Experiment with rounding corners in AI

There’s been some discussion about using AI to round corners in cuts and scores to try to avoid the problem GF has with making pinprick-sized spots where the laser dwells on a sharp corner for just an instant as the head comes to a stop and then takes off in a new direction. The idea is to substitute short curved paths for sharp corners making it possible for the head to move continuously. Yes, it’ll have to slow down as it changes direction, but if it never stops completely, the effect of having a bit of extra energy dumped into the material will get spread out a bit, reducing the effect.

Since I didn’t find too much in the way people actually doing it here on the forum, I decided to give it a try. I created a table of star-shaped scores and varied how much the corners were rounded and the speed+power with which I scored them. I chose white cardstock as the material because it’s pretty hard NOT to burn a hole through on engraves with corners.

Here are the results:

The columns vary by how much the corners are rounded (0.000" - 0.020" in 0.005" increments). The top row was scored with a speed of 500 and a power of 6. The bottom one used 200 and 1.

As you can see, when the head is moving at speed 500, the pointy corners are burned through even when the rounding is 0.020", but when the speed it reduced to 200, the burn-through goes away when the corners are rounded to 0.010". On the obtuse corners between the star points, even rounding the corners to 0.005 prevents burn-through.

As you can also see, there is still one burn-though in every cut. It happens not at a corner but where the cut begins and ends.

All of this is consistent with what you’d expect. The amount of “extra” energy that gets dumped into the material depends on the how much the head needs to slow down as it goes around a corner. For a given corner angle, a slowing the speed of the score (or cut) decreases the amount of rounding you need to avoid burn-through. And for a given speed, you need less rounding as the corner angle increases.

For the record, here’s how to round corners in AI.

  1. Select the paths you’d like to round the corners on.
  2. Choose Effects/Illustrator Effects/Round corners.
  3. Enter the amount of rounding in the pop-up.

If you save your design in AI format, you can go back and change the amount of rounding using the appearance panel. When you export to SVG, the rounded corners get changes to paths the GF can understand.


Nice demo! :slightly_smiling_face:
(I’ll shift this to the Tips and Tricks section and link it in the Matrix.)

1 Like

This thread is similar to this one:


Similar results, nice post.

Here’s how to do it in AD: Rounded corners with Affinity Designer

1 Like

Great testing.

Another thing to do is to take a note from professional fabricators by doing things like designing lead-ins and outs. Your pierce point is always going to have more energy deposited at the surface increasing the chance of material imperfections. Build a lead-in so the laser is already cutting by the time it gets to your actual job area/part.

Setting up the operation for the material is also important. Everyone wants to go full-speed but reality is reality. If your parts need to be a certain way, set the speed to what is manageable and the power accordingly. There is a reason that they use a speed of around 125 on Proofgrade HQ score settings.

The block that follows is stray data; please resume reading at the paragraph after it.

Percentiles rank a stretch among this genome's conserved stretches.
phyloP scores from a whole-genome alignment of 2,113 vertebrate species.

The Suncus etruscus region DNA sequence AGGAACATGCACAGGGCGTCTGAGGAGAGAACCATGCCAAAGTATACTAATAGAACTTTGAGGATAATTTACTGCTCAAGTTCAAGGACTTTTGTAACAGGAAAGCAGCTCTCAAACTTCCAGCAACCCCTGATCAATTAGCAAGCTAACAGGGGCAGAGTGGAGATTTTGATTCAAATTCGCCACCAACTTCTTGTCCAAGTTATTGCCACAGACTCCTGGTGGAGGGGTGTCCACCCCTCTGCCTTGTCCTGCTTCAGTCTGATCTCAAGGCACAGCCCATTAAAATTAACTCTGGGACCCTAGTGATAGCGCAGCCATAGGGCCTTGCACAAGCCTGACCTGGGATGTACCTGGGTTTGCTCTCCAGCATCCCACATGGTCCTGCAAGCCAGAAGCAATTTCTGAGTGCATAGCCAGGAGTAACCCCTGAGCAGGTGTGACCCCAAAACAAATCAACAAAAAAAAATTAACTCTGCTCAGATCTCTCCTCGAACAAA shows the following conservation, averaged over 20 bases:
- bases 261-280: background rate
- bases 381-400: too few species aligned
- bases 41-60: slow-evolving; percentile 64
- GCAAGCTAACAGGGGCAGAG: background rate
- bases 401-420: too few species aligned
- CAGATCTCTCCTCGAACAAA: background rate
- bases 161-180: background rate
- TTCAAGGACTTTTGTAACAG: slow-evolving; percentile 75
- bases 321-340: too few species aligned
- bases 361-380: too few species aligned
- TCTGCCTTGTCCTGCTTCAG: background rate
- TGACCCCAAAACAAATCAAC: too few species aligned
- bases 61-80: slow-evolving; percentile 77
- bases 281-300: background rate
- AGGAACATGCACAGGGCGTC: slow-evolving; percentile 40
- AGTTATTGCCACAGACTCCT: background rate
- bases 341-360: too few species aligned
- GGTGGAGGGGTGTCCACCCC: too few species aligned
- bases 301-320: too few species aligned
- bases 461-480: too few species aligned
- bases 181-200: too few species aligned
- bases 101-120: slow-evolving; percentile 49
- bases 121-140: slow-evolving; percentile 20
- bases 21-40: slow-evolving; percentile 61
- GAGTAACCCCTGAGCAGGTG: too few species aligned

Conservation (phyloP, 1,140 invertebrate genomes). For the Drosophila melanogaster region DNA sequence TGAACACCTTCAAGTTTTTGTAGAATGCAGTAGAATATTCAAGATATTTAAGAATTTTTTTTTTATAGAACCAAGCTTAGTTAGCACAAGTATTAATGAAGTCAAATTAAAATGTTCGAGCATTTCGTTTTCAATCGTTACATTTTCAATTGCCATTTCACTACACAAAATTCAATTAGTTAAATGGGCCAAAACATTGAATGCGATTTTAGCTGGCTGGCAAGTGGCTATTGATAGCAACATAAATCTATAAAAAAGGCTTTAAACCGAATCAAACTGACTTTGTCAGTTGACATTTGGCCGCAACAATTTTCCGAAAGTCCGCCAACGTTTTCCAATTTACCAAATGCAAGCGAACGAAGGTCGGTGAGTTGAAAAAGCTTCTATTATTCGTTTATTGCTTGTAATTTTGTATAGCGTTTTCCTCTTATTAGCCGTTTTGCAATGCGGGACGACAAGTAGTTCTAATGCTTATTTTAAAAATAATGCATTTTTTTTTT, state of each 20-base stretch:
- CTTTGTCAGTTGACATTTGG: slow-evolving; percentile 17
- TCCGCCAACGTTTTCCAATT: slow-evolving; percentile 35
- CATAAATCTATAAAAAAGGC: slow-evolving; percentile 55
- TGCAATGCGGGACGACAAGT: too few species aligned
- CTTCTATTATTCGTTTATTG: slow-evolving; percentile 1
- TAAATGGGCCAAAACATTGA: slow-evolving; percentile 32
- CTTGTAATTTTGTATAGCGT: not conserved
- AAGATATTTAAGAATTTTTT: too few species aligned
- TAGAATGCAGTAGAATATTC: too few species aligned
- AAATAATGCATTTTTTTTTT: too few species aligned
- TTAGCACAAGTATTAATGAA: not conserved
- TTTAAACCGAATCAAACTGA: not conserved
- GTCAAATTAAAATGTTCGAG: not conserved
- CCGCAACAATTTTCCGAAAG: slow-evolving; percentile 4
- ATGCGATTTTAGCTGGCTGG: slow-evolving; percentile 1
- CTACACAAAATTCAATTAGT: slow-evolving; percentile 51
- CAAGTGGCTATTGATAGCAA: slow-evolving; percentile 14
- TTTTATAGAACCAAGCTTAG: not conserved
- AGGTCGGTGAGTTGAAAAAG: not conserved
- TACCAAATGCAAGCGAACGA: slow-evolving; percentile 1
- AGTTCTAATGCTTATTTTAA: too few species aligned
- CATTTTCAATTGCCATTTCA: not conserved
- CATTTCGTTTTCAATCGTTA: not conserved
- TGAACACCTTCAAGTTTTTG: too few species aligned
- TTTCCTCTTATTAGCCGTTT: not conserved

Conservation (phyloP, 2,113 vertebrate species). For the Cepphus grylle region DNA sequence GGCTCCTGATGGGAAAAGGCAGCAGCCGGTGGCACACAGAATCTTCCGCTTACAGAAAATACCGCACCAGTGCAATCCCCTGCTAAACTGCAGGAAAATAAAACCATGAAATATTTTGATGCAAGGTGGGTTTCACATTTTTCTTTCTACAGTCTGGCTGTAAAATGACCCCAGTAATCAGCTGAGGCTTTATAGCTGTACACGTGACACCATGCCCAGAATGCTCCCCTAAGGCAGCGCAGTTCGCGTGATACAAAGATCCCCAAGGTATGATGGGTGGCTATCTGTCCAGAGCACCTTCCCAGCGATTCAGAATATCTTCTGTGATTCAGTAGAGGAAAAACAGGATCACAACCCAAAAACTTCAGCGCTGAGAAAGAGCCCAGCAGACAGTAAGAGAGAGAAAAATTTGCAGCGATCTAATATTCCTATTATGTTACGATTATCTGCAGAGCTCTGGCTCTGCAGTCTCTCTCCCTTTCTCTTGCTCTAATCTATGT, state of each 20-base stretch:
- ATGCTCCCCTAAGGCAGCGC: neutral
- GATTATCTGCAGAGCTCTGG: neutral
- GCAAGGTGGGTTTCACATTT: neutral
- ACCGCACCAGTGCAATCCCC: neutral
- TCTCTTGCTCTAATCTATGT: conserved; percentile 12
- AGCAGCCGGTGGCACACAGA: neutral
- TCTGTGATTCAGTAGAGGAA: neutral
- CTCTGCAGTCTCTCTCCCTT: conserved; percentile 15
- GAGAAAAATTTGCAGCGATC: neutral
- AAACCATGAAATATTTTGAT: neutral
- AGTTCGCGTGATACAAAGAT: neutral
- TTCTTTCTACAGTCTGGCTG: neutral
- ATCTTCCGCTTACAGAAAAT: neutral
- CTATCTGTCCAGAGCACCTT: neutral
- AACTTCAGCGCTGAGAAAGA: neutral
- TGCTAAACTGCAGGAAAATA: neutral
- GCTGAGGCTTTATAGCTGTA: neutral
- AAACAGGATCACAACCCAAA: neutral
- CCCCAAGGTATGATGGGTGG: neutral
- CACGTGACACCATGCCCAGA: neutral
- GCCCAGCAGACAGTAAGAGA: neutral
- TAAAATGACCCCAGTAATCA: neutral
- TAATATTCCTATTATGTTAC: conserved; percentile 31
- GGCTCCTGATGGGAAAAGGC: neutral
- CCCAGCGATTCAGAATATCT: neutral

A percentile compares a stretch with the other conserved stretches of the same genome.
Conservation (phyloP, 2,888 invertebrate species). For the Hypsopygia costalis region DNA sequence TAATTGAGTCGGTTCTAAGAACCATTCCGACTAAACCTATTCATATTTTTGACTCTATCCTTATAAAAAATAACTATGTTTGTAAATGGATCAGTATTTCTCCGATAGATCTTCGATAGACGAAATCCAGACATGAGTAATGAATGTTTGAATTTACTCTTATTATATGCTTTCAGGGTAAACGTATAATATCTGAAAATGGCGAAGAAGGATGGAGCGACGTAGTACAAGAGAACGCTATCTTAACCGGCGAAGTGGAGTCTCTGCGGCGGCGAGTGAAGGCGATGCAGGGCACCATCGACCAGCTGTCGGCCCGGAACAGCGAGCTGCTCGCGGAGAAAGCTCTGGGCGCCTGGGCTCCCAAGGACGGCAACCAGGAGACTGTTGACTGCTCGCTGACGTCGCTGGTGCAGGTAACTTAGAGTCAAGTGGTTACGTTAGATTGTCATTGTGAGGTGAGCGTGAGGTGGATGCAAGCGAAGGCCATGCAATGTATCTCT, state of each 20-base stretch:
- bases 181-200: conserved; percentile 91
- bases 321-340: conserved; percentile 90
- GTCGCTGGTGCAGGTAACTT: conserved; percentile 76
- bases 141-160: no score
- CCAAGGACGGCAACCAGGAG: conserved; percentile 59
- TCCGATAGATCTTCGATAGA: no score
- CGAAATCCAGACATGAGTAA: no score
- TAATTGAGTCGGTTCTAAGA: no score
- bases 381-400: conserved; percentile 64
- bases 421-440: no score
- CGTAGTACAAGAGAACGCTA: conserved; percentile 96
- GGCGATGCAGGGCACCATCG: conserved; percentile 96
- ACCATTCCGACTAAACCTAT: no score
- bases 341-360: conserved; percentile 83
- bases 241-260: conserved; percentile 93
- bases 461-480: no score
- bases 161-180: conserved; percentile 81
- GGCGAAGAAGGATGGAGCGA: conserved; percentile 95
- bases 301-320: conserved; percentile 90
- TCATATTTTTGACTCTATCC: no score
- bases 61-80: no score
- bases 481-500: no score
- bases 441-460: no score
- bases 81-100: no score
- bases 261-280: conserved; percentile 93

Yeah, this is a great idea for cuts and I’ve been planning to do this for some designs I have in the works. In most cases it’s not possible for scores, though.


I’d be very interested in knowing how to do lead-ins and lead-outs on the GF. So far as I can see, there’s no way to specify this for cuts or for scores.

1 Like

Ah, this is a very useful demo! Thanks for contributing it to the community!


You’d have to modify your paths in Illustrator (or another drawing program) to add extra segments for lead-in/-out. For example, to cut a circle without a hot spot at the start/end of the cut, you’d want something like this:


Thanks for this! I’ve used the Round Corners effect a number of times–pretty handy–although I never thought of it for this purpose.

One thing–don’t you have to do an Expand Appearance after you do that, to take it to the GFUI? I never tried it without Expand Appearance–interesting to know if I don’t have to do that.

Surprisingly, you don’t. I’m used to having to expand the appearance on anything I’ve modified for any other cutter, but the GFUI seems to be picking up the altered paths. :slightly_smiling_face:

1 Like

Ah, I think I understand. In the example you gave, the idea is to cut a circle. The straight lines are in waste areas. The cut begins at the start of one straight segment and continues to the end of the other. That makes sense.

Thanks for the explanation.


As it turns out, no, you don’t need to do an Expand before exporting to SVG. I thought you’d have to, but a little experimenting shows that the export process applies the Illustrator effect during the export process. That means, of course, that if you open the exported SVG file in Illustrator, you’ll effectively get back the expanded version and won’t be able to adjust the amount of corner rounding.

Exporting to SVG loses lots of info (from any program) as there are limits to what can be expressed in an interchange format like SVG. It’s always best to keep a native file for future editing, but the limits of SVG mean that a lot of stuff gets done automatically when you export.

1 Like

Excellent. Thank you for the process.

Just adding this script here also, after following from another post - I like Illustrator’s built-in rounding but sometimes you want a bit more control, so I’ve long used this script. Sometimes one is better than the other, so this one is good to play with also. Your mileage may vary. I use it a lot with detailed papercutting to avoid burn-through.